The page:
Election 2015 blog: Why giving parents cash-for-child-care isn’t the answer

Printer-friendly versionSend by emailPDF version

Child Care NOW federal election 2015 blog series

Child care has become a key issue in Election 2015. To support the public interest and political debate, the Childcare Resource and Research Unit's blog, Child Care Now, will be published each week between August 12 and October 19. Blogs will be topical, based on such questions as: What is a "national child care program"? Why does Canada need a national child care program? When we say "high quality affordable" child care, what does this mean? What else do families with young children need, and what's the difference between other family policies (like a child benefit) and child care? The blogs may be based on available documents, some may be written by guest bloggers and they may also be circulated by sources other than the CRRU website, such as rabble.ca.

Why giving parents cash-for-child-care isn't the answer is the fifth blog in the series.

All blogs in this series may be found on the CRRU's website


Why giving parents cash-for-child-care isn’t the answer

I opened my Tuesday Globe and Mail to the Opinions page before the coffee reached the breakfast table and was confronted by a letter to the editor asserting that child care policies I endorse have been "done on the backs of parents ... and on the backs of our kids". The letter writer, representing the Kids First Parents Association, took king-size exception to Globe columnist Leah McLaren's eloquent analysis of why Canadian politicians must act on a universal national child care program. Kids First, a charitable organization, argued that "these policies are harming families, especially single-mothers..." Oh, and the policies McLaren and I (and many others) advocate for "are hogging funding" and are elitist to boot!

This inexplicable line of reasoning may dumbfound parents who search for affordable, high quality child care and can't find or afford it for love or money. But it can serve as a basis for exploring a key, tediously recurring theme in Canada's child care debate over the last decade: should public money fund creation of an early childhood education and care system or should government instead send cash directly to parents to use as they choose? ("Fund families, not spaces", as the Globe letter pitches).

It also reflects the bigger story of what has happened to Canadian child care over the last decade. In 2004, the federal Liberals finally committed to bringing in a national child care program. Over the next year, they negotiated agreements with all the provinces and territories based on written "action plans" in exchange for new federal money. The plan was that province/territories would use the funds to expand their regulated child care services and make them more accessible-that is, the public funding was to be used for regulated services. Then, to quote Leah McLaren: "...Stephen Harper was elected and immediately cancelled the program. The end". But the postscript to this February 2006 unhappy ending was the "Choice in Childcare Benefit", later called the "Universal Child Care Benefit" or UCCB, the cash payment-to-parents. The first cheque was in the mail the following July.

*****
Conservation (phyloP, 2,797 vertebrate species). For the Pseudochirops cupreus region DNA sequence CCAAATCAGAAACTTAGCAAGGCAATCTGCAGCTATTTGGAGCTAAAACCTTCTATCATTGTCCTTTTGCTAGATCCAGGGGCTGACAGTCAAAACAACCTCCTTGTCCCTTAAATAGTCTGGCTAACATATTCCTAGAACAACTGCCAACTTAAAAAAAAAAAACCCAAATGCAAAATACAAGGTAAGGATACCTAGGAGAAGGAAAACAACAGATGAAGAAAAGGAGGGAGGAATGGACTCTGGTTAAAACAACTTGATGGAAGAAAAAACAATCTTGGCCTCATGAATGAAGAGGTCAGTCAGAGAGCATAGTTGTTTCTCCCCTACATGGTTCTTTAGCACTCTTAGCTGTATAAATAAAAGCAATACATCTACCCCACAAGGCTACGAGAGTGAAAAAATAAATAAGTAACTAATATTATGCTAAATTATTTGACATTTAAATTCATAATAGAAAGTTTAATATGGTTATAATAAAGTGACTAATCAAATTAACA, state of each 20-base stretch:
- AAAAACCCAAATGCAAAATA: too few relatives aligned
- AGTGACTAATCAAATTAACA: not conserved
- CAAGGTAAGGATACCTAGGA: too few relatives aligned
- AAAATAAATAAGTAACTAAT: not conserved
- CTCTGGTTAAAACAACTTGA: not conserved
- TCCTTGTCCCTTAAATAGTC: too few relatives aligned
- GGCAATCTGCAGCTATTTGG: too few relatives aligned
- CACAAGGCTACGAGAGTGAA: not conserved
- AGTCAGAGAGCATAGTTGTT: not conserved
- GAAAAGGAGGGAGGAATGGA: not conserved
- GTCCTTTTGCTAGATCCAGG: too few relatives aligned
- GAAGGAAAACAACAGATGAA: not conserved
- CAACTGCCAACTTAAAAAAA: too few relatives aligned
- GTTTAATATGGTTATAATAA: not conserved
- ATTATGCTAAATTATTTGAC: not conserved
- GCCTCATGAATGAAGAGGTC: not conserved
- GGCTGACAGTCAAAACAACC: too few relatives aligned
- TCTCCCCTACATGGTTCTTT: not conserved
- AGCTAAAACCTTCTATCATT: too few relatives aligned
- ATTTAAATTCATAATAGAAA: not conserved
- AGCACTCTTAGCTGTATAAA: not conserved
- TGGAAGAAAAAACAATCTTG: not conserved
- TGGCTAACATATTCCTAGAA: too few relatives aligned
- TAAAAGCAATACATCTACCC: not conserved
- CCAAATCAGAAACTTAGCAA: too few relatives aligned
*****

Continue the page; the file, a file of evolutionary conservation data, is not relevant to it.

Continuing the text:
The Harper "choice in child care" scheme wasn't the first Canadian fund-the-parent scheme. The old "baby bonus" (or family allowance) had sent a monthly cheque to every mother from 1944 to 1992. Then the National Child Benefit was introduced by the federal Liberals in 1998. The main part of the NCB still arrives as monthly cheques to the majority of families with children. It, unlike the "baby bonus" is geared to income. Neither of these child benefit schemes was ever understood to be about delivering choice or anything else to do with child care. Rather, the objectives were linked to reflecting the value of raising children or "helping prevent and reduce the depth of child poverty".

The Child Care Expense Deduction, introduced in 1971 and expanded a number of times, most recently in 2015, however, is about child care costs, specially child care costs allowed as deductable expenses associated with earning income under The Income Tax Act. In this case, receipts for child care (regulated, unregulated -- even summer camp) are required.

None of these programs has been put forward as an alternative to developing a child care service system. The UCCB was the first family policy program to be framed as competition to what the Harper government and its supporters such as Kids First have positioned as "institutional day care", pitching the unnecessarily divisive idea of "funding for parental child care vs daycare".